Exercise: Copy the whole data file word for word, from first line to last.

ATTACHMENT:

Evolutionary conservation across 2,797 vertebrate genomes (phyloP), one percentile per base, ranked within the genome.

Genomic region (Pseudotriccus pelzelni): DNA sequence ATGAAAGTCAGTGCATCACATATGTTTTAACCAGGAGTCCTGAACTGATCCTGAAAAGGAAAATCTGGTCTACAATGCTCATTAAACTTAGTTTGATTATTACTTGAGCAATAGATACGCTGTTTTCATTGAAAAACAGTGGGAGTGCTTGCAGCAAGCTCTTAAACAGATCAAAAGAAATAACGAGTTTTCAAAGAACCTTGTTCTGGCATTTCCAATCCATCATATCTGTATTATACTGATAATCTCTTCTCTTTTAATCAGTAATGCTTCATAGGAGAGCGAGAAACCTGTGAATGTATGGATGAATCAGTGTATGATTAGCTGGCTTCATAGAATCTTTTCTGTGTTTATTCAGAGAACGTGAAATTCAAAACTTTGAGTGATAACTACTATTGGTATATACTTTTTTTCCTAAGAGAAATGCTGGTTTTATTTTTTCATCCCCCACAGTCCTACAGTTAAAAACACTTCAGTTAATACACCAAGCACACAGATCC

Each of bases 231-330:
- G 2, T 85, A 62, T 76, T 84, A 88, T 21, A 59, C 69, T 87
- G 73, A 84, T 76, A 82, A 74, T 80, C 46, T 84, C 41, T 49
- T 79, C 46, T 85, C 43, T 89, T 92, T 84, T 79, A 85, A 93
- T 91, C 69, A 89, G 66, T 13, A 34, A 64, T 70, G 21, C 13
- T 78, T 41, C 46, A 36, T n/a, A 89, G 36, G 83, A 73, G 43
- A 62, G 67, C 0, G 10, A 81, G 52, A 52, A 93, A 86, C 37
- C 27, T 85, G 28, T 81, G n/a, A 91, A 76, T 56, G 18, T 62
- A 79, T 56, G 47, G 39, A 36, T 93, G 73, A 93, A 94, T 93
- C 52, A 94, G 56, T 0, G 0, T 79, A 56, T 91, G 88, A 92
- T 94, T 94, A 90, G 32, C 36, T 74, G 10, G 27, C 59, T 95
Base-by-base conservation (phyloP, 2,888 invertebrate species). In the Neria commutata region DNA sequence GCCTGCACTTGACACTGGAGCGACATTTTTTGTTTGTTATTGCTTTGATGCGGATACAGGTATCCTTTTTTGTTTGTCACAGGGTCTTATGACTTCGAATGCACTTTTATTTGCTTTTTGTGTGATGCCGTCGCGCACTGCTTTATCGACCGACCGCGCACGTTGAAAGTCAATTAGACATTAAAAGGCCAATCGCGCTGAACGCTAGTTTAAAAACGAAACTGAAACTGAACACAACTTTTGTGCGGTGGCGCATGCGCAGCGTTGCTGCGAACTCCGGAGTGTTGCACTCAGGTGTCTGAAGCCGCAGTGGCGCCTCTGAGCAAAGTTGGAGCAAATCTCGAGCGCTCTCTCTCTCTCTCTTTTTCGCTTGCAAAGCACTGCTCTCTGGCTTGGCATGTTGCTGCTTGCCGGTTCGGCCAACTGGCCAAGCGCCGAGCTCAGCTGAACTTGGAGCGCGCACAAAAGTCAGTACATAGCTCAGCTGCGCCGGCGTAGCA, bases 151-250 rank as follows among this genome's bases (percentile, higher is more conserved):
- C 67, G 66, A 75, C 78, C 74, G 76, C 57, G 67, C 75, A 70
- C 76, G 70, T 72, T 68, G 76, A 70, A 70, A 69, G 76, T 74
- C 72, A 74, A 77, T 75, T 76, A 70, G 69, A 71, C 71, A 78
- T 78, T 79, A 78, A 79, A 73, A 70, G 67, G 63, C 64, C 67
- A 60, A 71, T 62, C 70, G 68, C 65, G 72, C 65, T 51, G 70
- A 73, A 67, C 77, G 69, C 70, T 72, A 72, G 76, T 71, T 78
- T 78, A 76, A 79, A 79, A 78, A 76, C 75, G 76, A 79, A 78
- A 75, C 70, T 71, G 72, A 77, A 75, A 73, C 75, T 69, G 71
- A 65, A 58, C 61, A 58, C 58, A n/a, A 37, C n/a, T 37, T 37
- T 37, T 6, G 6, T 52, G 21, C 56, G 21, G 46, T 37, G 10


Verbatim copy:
Evolutionary conservation across 2,797 vertebrate genomes (phyloP), one percentile per base, ranked within the genome.

Genomic region (Pseudotriccus pelzelni): DNA sequence ATGAAAGTCAGTGCATCACATATGTTTTAACCAGGAGTCCTGAACTGATCCTGAAAAGGAAAATCTGGTCTACAATGCTCATTAAACTTAGTTTGATTATTACTTGAGCAATAGATACGCTGTTTTCATTGAAAAACAGTGGGAGTGCTTGCAGCAAGCTCTTAAACAGATCAAAAGAAATAACGAGTTTTCAAAGAACCTTGTTCTGGCATTTCCAATCCATCATATCTGTATTATACTGATAATCTCTTCTCTTTTAATCAGTAATGCTTCATAGGAGAGCGAGAAACCTGTGAATGTATGGATGAATCAGTGTATGATTAGCTGGCTTCATAGAATCTTTTCTGTGTTTATTCAGAGAACGTGAAATTCAAAACTTTGAGTGATAACTACTATTGGTATATACTTTTTTTCCTAAGAGAAATGCTGGTTTTATTTTTTCATCCCCCACAGTCCTACAGTTAAAAACACTTCAGTTAATACACCAAGCACACAGATCC

Each of bases 231-330:
- G 2, T 85, A 62, T 76, T 84, A 88, T 21, A 59, C 69, T 87
- G 73, A 84, T 76, A 82, A 74, T 80, C 46, T 84, C 41, T 49
- T 79, C 46, T 85, C 43, T 89, T 92, T 84, T 79, A 85, A 93
- T 91, C 69, A 89, G 66, T 13, A 34, A 64, T 70, G 21, C 13
- T 78, T 41, C 46, A 36, T n/a, A 89, G 36, G 83, A 73, G 43
- A 62, G 67, C 0, G 10, A 81, G 52, A 52, A 93, A 86, C 37
- C 27, T 85, G 28, T 81, G n/a, A 91, A 76, T 56, G 18, T 62
- A 79, T 56, G 47, G 39, A 36, T 93, G 73, A 93, A 94, T 93
- C 52, A 94, G 56, T 0, G 0, T 79, A 56, T 91, G 88, A 92
- T 94, T 94, A 90, G 32, C 36, T 74, G 10, G 27, C 59, T 95
Base-by-base conservation (phyloP, 2,888 invertebrate species). In the Neria commutata region DNA sequence GCCTGCACTTGACACTGGAGCGACATTTTTTGTTTGTTATTGCTTTGATGCGGATACAGGTATCCTTTTTTGTTTGTCACAGGGTCTTATGACTTCGAATGCACTTTTATTTGCTTTTTGTGTGATGCCGTCGCGCACTGCTTTATCGACCGACCGCGCACGTTGAAAGTCAATTAGACATTAAAAGGCCAATCGCGCTGAACGCTAGTTTAAAAACGAAACTGAAACTGAACACAACTTTTGTGCGGTGGCGCATGCGCAGCGTTGCTGCGAACTCCGGAGTGTTGCACTCAGGTGTCTGAAGCCGCAGTGGCGCCTCTGAGCAAAGTTGGAGCAAATCTCGAGCGCTCTCTCTCTCTCTCTTTTTCGCTTGCAAAGCACTGCTCTCTGGCTTGGCATGTTGCTGCTTGCCGGTTCGGCCAACTGGCCAAGCGCCGAGCTCAGCTGAACTTGGAGCGCGCACAAAAGTCAGTACATAGCTCAGCTGCGCCGGCGTAGCA, bases 151-250 rank as follows among this genome's bases (percentile, higher is more conserved):
- C 67, G 66, A 75, C 78, C 74, G 76, C 57, G 67, C 75, A 70
- C 76, G 70, T 72, T 68, G 76, A 70, A 70, A 69, G 76, T 74
- C 72, A 74, A 77, T 75, T 76, A 70, G 69, A 71, C 71, A 78
- T 78, T 79, A 78, A 79, A 73, A 70, G 67, G 63, C 64, C 67
- A 60, A 71, T 62, C 70, G 68, C 65, G 72, C 65, T 51, G 70
- A 73, A 67, C 77, G 69, C 70, T 72, A 72, G 76, T 71, T 78
- T 78, A 76, A 79, A 79, A 78, A 76, C 75, G 76, A 79, A 78
- A 75, C 70, T 71, G 72, A 77, A 75, A 73, C 75, T 69, G 71
- A 65, A 58, C 61, A 58, C 58, A n/a, A 37, C n/a, T 37, T 37
- T 37, T 6, G 6, T 52, G 21, C 56, G 21, G 46, T 37, G 10